Jun 6, 2012 at 2:31 PM | Unregistered CommenterStuck-record

@Pesadia
The world did not need further proof of the venality of Frank Ackerman.

Code is dangerous in dishonest hands. In this case, we lost an inordinate amount of time. We also lost a commercial project.

We now have our code watermarked so that tampering is readily detected, but as journal editors and referees do not demand to see watermarks, anyone can pull an Ackerman.

Jun 6, 2012 at 2:53 PM | Unregistered CommenterRichard Tol

It seems that as with statistics, so with software development - never consult the experts because "we" know best.

It's a simple matter to put code into a version control system like Subversion and then publish that repo on the web as the definitive source for your software release. Of course, if you use a VCS from the start, those with an interest can also see the history of the code, including who changed what and when - so no reason to worry about provenance of defects, why changes were made and by whom etc.

Publishing code in this manner is the best form of peer review out there. It's how open source projects work - find a defect, look at the source, fix, check back in (either yourself or through a project team member).

Of course, ideally all of this code should be supported by unit and integration tests. These days, most of us in the software world consider well-written tests to be a statement of intent for the production code - in other words, the definitive spec for the work.

Jun 6, 2012 at 2:58 PM | Registered Commenterthrog

This is just typical nonsense from academics who have never developed any sizable amount of code.

If published papers or important decisions are being made on the basis of output from software code then that code must be able to reproduce these results (or at least a known version of it) otherwise the results cannot be accepted,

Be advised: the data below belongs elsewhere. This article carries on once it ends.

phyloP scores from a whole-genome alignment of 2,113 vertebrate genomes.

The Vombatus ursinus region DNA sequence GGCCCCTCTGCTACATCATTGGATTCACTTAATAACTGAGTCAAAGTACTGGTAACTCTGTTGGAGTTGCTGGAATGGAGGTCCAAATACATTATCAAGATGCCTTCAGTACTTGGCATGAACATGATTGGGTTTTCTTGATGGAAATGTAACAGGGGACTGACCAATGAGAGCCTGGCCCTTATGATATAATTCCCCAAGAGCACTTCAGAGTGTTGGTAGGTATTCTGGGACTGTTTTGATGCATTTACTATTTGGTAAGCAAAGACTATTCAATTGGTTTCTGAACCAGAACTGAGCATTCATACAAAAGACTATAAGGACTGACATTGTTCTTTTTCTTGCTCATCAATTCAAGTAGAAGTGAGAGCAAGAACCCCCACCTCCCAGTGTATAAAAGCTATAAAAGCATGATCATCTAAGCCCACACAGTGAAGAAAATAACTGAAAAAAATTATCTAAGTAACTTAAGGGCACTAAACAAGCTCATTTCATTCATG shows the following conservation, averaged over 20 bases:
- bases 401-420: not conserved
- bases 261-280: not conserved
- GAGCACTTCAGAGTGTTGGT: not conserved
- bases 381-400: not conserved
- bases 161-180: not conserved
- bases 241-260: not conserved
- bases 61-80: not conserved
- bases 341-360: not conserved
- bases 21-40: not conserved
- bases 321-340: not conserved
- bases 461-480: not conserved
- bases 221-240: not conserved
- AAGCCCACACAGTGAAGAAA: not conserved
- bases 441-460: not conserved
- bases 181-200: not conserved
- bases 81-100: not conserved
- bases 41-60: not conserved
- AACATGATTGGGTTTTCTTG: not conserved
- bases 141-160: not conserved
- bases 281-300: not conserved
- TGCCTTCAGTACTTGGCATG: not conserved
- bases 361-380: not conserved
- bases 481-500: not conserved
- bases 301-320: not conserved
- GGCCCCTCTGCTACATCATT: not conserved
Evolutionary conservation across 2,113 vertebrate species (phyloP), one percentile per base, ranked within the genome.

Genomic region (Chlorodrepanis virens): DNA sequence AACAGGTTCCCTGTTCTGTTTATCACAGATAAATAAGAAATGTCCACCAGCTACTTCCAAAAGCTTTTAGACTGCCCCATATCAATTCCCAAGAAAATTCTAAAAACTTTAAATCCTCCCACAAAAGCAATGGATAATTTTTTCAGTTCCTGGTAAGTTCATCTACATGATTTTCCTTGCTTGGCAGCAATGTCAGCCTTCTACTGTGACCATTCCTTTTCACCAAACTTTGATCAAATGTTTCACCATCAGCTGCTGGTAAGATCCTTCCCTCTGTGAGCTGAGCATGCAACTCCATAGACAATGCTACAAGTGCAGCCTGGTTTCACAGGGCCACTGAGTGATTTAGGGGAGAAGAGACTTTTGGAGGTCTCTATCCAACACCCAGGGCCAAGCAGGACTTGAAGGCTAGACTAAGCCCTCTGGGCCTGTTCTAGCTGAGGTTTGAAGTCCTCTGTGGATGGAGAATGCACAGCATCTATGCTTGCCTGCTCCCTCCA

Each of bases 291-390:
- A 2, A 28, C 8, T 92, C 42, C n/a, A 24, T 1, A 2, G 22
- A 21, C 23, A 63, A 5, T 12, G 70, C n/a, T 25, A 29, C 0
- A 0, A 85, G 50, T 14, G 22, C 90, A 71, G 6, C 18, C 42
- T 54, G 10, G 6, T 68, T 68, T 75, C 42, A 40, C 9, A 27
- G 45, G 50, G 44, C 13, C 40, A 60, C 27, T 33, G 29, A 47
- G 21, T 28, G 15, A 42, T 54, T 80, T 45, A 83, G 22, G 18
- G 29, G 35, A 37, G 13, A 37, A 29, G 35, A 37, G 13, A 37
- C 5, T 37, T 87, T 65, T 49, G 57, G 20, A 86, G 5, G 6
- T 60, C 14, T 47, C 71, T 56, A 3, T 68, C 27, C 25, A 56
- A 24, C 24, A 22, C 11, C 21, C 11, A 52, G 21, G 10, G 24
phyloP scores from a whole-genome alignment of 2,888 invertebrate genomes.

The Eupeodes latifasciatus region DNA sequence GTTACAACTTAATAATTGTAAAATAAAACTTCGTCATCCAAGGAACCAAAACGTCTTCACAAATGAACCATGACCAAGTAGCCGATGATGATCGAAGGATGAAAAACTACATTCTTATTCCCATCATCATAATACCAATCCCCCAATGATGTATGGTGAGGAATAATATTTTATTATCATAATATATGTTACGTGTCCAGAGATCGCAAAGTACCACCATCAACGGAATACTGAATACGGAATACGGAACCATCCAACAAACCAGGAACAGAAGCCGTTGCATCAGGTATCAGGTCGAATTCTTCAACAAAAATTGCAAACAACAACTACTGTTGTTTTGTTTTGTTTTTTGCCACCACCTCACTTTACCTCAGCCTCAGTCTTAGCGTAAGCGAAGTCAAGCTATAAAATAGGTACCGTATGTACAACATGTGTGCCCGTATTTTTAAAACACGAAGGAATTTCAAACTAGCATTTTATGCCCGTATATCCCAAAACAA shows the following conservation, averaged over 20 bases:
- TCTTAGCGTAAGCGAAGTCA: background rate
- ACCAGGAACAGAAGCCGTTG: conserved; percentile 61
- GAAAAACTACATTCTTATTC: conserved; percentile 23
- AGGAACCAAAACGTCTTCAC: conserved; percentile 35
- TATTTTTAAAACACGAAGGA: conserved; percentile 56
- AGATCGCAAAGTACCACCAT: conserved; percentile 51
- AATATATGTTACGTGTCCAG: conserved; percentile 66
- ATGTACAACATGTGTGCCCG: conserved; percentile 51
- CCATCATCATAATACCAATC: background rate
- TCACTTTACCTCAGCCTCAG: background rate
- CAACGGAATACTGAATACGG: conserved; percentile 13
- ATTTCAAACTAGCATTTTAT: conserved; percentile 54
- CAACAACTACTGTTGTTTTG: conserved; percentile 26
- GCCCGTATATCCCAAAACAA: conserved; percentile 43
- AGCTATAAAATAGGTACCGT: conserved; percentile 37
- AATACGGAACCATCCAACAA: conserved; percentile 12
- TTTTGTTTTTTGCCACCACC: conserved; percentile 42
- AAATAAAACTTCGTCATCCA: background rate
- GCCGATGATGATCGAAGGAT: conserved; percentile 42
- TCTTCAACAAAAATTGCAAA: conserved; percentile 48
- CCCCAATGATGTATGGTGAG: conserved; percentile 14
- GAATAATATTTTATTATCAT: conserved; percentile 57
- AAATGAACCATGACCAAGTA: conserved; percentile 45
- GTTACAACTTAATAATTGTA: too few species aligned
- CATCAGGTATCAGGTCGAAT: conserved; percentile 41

Furthermore, if the code is being written and maintained with the quality control expected in today's world, then there should be substantial comments within it to explain the thinking behind the code. If it does not have such comments then the code and the results should never be trusted.

Excuses like researchers do not have enough time are just covering up poor software and scientific quality.

Jun 6, 2012 at 3:06 PM | Unregistered CommenterConfusedPhoton

Climate science needs competent physicists, not statisticians. Statistics must never be allowed to drive the physics; it is like having your dog invest your money by how much it barks at a given choice--"look, he likes it, that shows the science is settled!"--there is no sense to it, it is not good science. And climate scientists have the physics of atmospheric warming literally upside down (it is not warmed from the surface) and causally reversed (temperature controls atmospheric carbon dioxide, not vice versa, and surface temperature--which is an effect of the thermodynamic processes-- is being used as an unrecognized cause, i.e. as radiative forcing, via the fundamental, false assumption of "blackbody surface emission and backradiation"). Statistics--when it is not allowed to fail (they simply ignore the dependence of atmospheric carbon dioxide on temperature, and swear they are measuring blackbody emission from the surface), and that failure believed and learned from--simply cannot correct for such unquestioned physical nonsense. The debate is insane, talking about it is misdirected--just cancel the tyrannous climate policies, and throw the science bums out with their unworkable models.

Jun 6, 2012 at 3:16 PM | Unregistered CommenterHarry Dale Huffman

"Some agencies have extremely strict requirements for code release, insisting on near commercial-grade quality, which most researchers do not have the time or resources to develop. Therefore, code release is not a feasible option under these conditions."


Rigorous testing, version control, and documentation of code cannot be considered optional or insignificant, at least in any area of public importance. If quality analysis is not considered part of the remit of individual scientists and labs, then the "field" as a whole needs to come up with a way to test and certify code used.

Claiming that it's just too much to do or too expensive etc. cuts both ways.... it points to the weakness of claims that vaunted "peer review" of journal submissions can possibly be adequate. It seems that all that a peer reviewer can certify is that an article "seems" loosely credible to him/her (the reviewer), not that any rigorous analysis has been performed independently of the authors.

Jun 6, 2012 at 3:18 PM | Registered CommenterSkiphil